John is an executive at a company that has begun its Internet of things (IoT) journey to build a system to capture data they believe will help transform their business and their customers’ experience. He and his team see it as central to their company’s digital strategy.
He soon finds frustration in trying to determine the most efficient and cost-effective approaches to connecting and managing thousands of devices. So many vendors, so many options. And since his system will rely on cellular technology because of its ubiquity, it can be challenging trying to evaluate the best approach for provisioning and managing those devices while having the flexibility to work with multiple telecom providers in various regions.
John is a composite based on our experiences with technologists around the world eager to build IoT solutions. But those technologists are united by a simple goal: Wanting a unified solution that delivers a holistic view of his IoT network that allows him to control costs and manage his technology seamlessly.
The ranks of such technologists have swelled greatly in recent years, as more and more people see the tipping point for IoT has arrived. The percentage of global companies that have begun early implementations of IoT project has soared in the past three years, according to a recent Economist Intelligence Unit survey. More than one in three respondents indicate they’re in early implementation, which is more than double the rate in a similar Economist IoT survey in 2017. More than 20 percent said they’re launched extensive implementations, which is nearly four times the 2017 response.
Two thirds said that IoT is one of the most important parts of their organization’s digital strategy. Investment is increasing across the board, comparing the 2020 Economist survey to a similar one the organization conducted in 2017. More than 10 percent have actually doubled their investment in that time period, according to the report. Clearly stoking this increased investment is real-world experience: Nearly 60 percent said their return-on-investment has exceeded their expectations.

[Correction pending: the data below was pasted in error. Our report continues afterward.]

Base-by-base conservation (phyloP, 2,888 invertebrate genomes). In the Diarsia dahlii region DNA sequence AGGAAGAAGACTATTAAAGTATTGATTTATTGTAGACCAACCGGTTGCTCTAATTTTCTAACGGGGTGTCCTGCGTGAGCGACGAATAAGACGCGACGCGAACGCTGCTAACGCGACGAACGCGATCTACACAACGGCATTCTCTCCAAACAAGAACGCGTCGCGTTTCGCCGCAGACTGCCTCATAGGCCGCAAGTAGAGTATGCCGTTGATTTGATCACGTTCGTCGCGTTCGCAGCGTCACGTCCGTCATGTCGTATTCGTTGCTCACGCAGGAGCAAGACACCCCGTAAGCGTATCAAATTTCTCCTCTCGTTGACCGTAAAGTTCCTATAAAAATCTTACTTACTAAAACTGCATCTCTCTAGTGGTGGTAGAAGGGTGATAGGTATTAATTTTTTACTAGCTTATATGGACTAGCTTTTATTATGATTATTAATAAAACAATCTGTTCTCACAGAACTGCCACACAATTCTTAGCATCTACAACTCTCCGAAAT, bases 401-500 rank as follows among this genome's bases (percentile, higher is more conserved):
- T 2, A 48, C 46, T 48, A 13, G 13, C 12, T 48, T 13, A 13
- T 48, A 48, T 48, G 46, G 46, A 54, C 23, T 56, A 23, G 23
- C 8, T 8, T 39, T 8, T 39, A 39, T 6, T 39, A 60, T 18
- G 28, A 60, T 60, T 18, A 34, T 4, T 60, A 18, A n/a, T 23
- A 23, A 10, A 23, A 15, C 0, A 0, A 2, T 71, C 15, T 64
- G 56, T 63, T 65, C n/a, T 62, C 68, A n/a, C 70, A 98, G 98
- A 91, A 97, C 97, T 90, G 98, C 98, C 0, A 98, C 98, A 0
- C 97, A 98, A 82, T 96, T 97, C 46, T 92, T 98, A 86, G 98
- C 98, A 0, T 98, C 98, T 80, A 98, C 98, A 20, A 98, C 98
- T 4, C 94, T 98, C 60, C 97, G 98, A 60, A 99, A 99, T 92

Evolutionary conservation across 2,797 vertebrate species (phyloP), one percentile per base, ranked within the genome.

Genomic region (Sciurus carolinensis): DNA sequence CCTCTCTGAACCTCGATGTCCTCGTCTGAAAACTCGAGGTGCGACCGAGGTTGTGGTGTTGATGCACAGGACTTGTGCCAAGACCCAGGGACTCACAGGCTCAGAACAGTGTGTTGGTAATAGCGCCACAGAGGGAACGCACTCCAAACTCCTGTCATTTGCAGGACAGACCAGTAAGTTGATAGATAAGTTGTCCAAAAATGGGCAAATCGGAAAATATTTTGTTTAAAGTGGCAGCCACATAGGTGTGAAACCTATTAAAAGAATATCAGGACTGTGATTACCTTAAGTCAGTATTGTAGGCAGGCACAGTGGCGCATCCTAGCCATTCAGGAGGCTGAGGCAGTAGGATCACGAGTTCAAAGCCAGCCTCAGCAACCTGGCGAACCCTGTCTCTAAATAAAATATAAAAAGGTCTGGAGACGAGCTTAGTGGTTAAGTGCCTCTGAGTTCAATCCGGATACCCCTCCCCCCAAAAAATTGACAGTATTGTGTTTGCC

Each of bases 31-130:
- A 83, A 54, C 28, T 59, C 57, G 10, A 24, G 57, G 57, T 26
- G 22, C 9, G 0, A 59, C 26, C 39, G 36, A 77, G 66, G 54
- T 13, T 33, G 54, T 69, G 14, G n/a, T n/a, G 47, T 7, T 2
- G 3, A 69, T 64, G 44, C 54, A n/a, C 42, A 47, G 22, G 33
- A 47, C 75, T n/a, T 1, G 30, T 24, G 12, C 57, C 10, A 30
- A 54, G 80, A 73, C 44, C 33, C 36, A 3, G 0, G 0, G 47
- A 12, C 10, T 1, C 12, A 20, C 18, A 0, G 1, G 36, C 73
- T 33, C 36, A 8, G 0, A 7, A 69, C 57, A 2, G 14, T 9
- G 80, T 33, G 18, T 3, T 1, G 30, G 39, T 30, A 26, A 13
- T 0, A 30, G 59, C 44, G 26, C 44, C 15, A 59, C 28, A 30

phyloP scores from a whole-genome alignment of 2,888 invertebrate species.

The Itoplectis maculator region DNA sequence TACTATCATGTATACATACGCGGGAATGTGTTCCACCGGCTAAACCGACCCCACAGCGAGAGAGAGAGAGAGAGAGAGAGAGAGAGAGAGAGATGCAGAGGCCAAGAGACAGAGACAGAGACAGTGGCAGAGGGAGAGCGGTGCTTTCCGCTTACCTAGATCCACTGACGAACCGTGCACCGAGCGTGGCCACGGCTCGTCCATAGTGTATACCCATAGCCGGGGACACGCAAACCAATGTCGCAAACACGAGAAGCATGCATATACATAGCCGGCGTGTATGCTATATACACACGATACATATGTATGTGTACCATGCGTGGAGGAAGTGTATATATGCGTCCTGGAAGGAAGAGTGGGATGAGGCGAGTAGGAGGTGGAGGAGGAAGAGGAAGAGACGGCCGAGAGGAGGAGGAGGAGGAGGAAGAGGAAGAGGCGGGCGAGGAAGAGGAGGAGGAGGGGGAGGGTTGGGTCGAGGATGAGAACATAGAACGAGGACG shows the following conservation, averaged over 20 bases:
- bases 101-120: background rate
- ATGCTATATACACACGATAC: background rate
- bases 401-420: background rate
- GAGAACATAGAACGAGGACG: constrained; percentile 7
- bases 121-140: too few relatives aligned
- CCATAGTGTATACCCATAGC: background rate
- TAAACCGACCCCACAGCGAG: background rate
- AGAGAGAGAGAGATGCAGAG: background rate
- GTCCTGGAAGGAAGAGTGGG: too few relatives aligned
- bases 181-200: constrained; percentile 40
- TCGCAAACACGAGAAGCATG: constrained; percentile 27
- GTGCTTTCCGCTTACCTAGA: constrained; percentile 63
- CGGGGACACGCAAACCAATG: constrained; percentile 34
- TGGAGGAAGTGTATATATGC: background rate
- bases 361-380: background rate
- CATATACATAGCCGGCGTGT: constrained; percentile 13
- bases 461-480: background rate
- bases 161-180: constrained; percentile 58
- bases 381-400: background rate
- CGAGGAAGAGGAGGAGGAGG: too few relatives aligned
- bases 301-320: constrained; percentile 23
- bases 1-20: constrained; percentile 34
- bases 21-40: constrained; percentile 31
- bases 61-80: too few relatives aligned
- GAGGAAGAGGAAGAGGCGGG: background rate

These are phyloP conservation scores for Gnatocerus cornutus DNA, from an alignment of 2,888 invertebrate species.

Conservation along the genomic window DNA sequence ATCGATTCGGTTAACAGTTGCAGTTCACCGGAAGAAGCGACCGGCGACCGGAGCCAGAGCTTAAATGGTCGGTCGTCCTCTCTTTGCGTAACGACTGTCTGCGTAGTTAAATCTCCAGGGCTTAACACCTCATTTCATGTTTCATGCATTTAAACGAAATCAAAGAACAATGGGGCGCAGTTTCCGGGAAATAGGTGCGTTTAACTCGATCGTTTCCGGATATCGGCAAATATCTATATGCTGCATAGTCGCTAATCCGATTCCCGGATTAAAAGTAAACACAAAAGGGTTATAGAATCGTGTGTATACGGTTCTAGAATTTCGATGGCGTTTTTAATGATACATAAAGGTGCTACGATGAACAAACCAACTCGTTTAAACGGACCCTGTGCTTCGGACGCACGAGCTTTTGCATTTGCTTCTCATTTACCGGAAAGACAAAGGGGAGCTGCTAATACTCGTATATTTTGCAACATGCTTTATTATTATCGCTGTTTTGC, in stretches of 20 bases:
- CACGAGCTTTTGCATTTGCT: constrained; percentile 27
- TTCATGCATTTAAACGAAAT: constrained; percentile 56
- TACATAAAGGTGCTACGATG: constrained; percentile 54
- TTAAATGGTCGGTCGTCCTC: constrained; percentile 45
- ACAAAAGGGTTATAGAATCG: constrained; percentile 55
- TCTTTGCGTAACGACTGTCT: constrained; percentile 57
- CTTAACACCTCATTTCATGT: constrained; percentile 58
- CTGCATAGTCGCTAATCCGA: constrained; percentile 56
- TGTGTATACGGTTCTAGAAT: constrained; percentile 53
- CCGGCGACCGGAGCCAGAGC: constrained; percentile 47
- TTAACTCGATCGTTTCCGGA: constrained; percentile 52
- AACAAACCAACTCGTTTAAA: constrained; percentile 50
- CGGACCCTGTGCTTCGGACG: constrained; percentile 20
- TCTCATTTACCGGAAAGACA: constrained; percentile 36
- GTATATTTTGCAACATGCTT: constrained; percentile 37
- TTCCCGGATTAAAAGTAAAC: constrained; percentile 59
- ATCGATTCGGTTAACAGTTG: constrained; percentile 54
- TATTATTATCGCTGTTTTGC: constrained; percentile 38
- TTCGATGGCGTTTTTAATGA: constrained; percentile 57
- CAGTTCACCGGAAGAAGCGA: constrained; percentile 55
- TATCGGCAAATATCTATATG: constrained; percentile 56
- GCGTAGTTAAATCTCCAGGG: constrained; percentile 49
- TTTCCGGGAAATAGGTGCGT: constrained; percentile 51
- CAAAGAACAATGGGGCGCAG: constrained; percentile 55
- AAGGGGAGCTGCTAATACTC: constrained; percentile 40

Expectations of increased revenues thanks to IoT are high as well. In North America and Europe 46 percent and 42 percent, respectively, of respondents to an April 2020 Forrester study (“Raising awareness around IoT strategy, a Mobile Network Operators perspective on approaches and challenges”) said they believe their IoT projects will generate “significant” revenue increases.
This is the upside John and his colleagues see in IoT. But they’re still confronting challenges, internally and externally.
The Economist Business Unit study shows that only 16 percent of respondents strongly agree that their use of IoT data was informed by a larger data strategy. This is a significant finding given the fact that data is what the IoT is all about: capturing new and more robust data to build business intelligence to transform companies.
Security concerns have slowed IoT adoption. Nearly half the respondents believe that security and privacy concerns have cooled consumers to IoT technologies, and 37 percent agreed that security concerns mean their companies have no intention of pursuing an IoT strategy. Additionally, nearly half the respondents in the Economist report said their IoT progress is slower than expected.
The Forrester report also suggests crossed signals in the industry. Carriers, for example, may not have a clear understanding of what their customer stakeholders are striving for in their IoT projects, as they may deal with multiple enterprise stakeholders. Additionally, technology can be over-emphasized to the detriment of understanding a potential customer’s real objectives and requirements.
Despite the challenges, adoption is picking up steam. That is partly due to the fact that IoT initiatives have been “simmering” on the IT agenda for a long period of time, which indicates stakeholders are preparing to bring IoT to the fore, according to a 2019 study from Forrester Research.
IoT strategies are now being treated as a core part of companies’ digital transformations.
According to Forrester, that’s largely because:
- Connected assets generate data that’s crucial for enterprise transformation
- IT managers see IoT as a global platform for connected devices in which a connection can evolve over time thanks to updates, etc.
- Companies that are enjoying the successes of internal IoT buildouts are beginning to turn those IoT offerings into products for their external customers.
Success hinges on connectivity